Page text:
According to a 2012 study released by the US Geological Survey, Oman's future will rely on oil and gas—the mean undiscovered energy resources in the South Oman Salt Basin reached approximately 370 million barrels of oil, 8.9 bcm of natural gas and more than 40 million barrels of natural gas liquids.
PDO announced plans to invest more than $11 billion over 10 years in some 16 significant oil projects in order to add another 1 billion barrels of oil to the country's output. To do this, PDO will increase the EOR fraction of its portfolio from the current 3% to 16% by 2016 and 27% by 2021.
Despite Oman's plans to import gas from Iran via a $60 billion pipeline over the next 25 years, Oman has its own gas prospects. Energy giant BP retains a huge influence in the region with its Khazzan tight gas project. It is among the company's top-five upstream projects in the world and the largest of its kind in the Middle East. The Makarem gas field, also on Block 61 in central Oman, and the Khazzan field will cost $650 million to develop and have potential gas reserves of 2.8 tcm to 3.4 tcm.
Meanwhile, ORPIC is working on it $3.6-billion Sohar plastic project as part of the Sohar refinery's expansion. Expected to reach completion by 2018, ORPIC will essentially lay ground for a plastics industry in Oman, comprising, among other things, a gas extraction plant in Fahud and a 300-kilometre pipeline. It will get some 60% of its feedstock from the Sohar refinery, which is currently in the process of raising its refining capacity by 70% and another 60,000 bbl/d by 2016.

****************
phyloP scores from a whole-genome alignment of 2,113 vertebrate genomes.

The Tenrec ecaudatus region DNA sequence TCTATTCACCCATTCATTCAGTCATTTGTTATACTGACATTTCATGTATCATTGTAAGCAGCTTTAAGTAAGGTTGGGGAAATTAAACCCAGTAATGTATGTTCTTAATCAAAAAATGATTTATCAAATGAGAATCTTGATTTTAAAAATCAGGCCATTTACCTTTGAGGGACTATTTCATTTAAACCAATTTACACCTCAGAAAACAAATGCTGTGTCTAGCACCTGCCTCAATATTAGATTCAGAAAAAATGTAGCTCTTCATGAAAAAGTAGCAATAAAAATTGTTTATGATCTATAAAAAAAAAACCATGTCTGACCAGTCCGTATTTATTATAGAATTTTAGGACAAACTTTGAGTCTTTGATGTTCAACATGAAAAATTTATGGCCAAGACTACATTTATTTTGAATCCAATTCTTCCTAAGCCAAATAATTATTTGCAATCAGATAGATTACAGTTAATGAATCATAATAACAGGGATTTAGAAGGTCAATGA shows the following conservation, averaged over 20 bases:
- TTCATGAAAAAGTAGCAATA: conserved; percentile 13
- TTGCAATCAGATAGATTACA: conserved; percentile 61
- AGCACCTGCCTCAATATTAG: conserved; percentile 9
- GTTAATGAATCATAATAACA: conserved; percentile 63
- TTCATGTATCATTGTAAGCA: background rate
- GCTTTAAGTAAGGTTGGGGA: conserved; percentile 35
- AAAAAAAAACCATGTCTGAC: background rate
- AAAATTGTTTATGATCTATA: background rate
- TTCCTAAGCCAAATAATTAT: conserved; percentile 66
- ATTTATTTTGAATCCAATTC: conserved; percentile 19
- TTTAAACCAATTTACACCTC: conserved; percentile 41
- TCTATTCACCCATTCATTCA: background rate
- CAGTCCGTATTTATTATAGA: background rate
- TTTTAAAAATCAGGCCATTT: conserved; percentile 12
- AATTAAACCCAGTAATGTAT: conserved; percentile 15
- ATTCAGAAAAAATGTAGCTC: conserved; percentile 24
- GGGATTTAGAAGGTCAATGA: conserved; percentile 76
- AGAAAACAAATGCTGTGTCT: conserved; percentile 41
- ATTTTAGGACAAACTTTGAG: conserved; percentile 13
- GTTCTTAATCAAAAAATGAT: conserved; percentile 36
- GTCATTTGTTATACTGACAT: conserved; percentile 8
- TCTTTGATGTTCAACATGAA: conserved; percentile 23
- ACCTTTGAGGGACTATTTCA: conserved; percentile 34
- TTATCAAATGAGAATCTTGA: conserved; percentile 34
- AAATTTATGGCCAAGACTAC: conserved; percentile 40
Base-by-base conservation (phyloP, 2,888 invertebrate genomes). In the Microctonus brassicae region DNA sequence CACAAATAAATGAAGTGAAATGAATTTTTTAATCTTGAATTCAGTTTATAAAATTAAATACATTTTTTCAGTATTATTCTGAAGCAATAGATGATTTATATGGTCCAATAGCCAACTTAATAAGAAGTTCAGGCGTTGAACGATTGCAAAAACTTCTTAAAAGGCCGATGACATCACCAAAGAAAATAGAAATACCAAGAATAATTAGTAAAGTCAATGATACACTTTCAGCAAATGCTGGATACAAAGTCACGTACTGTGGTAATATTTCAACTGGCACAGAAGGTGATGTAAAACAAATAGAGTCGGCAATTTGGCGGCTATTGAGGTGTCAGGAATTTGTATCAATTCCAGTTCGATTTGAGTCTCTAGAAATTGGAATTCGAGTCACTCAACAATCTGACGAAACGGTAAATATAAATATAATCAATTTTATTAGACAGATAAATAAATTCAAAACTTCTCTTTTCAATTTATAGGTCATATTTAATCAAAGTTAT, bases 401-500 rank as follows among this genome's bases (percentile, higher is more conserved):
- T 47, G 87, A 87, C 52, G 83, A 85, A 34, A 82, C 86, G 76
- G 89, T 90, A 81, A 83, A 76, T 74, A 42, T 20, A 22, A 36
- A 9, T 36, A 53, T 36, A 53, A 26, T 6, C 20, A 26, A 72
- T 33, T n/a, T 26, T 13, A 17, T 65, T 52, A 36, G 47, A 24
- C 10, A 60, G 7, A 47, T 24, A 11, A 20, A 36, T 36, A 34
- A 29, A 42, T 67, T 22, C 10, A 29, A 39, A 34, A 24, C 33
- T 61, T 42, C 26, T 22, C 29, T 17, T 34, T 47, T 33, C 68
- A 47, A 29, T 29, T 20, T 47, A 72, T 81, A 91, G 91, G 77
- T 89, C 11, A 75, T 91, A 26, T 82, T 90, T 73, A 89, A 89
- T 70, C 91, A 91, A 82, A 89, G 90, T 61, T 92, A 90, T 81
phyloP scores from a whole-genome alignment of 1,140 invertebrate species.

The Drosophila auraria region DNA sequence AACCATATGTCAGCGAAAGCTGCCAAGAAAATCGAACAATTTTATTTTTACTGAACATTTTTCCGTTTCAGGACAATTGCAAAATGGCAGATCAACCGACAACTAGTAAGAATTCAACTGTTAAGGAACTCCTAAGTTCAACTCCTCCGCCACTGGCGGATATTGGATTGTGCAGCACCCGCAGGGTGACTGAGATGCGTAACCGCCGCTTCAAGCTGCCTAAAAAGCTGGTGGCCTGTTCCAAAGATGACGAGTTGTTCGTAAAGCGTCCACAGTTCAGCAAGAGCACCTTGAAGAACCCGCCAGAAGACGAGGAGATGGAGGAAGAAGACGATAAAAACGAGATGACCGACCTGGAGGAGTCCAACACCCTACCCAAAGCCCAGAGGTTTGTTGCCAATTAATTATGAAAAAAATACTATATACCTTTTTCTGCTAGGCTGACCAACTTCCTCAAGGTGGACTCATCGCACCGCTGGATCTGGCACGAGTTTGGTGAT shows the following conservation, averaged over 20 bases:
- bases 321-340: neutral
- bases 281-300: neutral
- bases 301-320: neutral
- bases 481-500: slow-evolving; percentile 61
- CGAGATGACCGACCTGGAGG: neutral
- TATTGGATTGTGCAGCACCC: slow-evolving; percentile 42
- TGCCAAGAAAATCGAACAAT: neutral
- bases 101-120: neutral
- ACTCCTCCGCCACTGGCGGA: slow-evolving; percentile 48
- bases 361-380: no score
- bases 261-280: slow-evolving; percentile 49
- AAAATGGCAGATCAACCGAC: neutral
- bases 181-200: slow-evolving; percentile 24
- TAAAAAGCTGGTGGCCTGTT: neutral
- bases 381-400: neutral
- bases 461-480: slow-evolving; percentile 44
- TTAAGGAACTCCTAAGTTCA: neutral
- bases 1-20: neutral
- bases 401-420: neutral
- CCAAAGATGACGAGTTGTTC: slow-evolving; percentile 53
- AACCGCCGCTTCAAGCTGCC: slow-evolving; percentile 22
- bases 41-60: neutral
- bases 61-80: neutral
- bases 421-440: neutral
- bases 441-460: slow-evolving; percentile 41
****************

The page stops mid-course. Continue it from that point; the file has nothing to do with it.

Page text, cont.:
Also setting a precedent is the OOC's attempt to become a vertically integrated global chemical leader. In October 2013, the OCC completed its 100% acquisition of the word's largest oxo chemical products supplier OXEA. The deal became the first of its kind for the OOC and stood as an example of Oman's strategy to vary its oil-dependent economy.
DUQM AVERTS TROUBLE
What is poised to set Oman apart from other oil and gas hubs in the region is Duqm Port. Finance Minister Darwish Al Balushi told Reuters that $18 billion worth of projects have been built or are planned to be built there. The port's $1.5 million, 4 kilometer-long dock is the second largest in the Middle East and may soon rival Dubai's ascendancy as a trading center. Once a relatively vacant fishing village, Duqm is rapidly developing into an industrial base.
In 2011, the OOC entered an agreement with Abu Dhabi's International Petroleum Investment Company to build a $6 billion, 230,000-bbl/d refinery in the port of Duqm that would feed a petrochemicals complex. In 2012, Oman announced its plans to build the largest crude oil storage facility in the world, with a nearly 200-million-barrel oil capacity.
The building of a $1 billion storage facility at Duqm is another indicator of Oman's intentions to secure oil supply and provide an alternative route to that of the Strait of Hormuz. The highly controversial waterway and sole passageway into the Gulf has been at the mercy of frequent power plays between foreign powers, endangering the GCC's crude and natural gas from accessing global markets. With one-fifth of all the petroleum and more than one-third of petroleum traded by sea passing through the strait, an alternate route is welcomed. Duqm will offer a much-needed secure means of delivering oil to world markets.